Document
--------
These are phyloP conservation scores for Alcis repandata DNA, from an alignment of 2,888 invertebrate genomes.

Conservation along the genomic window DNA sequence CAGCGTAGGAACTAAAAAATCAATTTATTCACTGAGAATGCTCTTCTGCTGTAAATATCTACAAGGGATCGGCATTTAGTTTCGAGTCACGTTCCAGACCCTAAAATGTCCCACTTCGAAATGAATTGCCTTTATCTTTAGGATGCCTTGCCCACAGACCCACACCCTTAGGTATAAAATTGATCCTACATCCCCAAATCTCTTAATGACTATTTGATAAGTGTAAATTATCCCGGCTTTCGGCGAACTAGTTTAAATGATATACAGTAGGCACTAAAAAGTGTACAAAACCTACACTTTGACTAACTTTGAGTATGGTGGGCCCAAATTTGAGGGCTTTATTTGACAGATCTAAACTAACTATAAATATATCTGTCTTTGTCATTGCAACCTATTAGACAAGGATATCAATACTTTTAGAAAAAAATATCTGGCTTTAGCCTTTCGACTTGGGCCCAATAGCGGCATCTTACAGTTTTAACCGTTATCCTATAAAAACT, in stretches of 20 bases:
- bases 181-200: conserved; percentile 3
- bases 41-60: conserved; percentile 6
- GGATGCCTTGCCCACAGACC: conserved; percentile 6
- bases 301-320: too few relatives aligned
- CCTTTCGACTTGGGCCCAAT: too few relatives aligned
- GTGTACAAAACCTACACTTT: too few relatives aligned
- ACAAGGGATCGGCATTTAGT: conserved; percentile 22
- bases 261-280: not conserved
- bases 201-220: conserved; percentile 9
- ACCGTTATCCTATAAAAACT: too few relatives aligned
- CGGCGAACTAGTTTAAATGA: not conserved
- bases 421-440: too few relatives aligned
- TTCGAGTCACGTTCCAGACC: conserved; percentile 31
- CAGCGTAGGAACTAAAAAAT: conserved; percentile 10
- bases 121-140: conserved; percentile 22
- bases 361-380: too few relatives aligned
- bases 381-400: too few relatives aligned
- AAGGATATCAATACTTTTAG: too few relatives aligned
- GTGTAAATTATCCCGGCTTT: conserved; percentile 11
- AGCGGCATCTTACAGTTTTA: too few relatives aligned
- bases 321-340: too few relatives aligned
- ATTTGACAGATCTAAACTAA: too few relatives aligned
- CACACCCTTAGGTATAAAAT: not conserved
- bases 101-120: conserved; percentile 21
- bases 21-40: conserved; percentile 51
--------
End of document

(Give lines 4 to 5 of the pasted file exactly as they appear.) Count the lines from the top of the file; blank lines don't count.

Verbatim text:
- bases 41-60: conserved; percentile 6
- GGATGCCTTGCCCACAGACC: conserved; percentile 6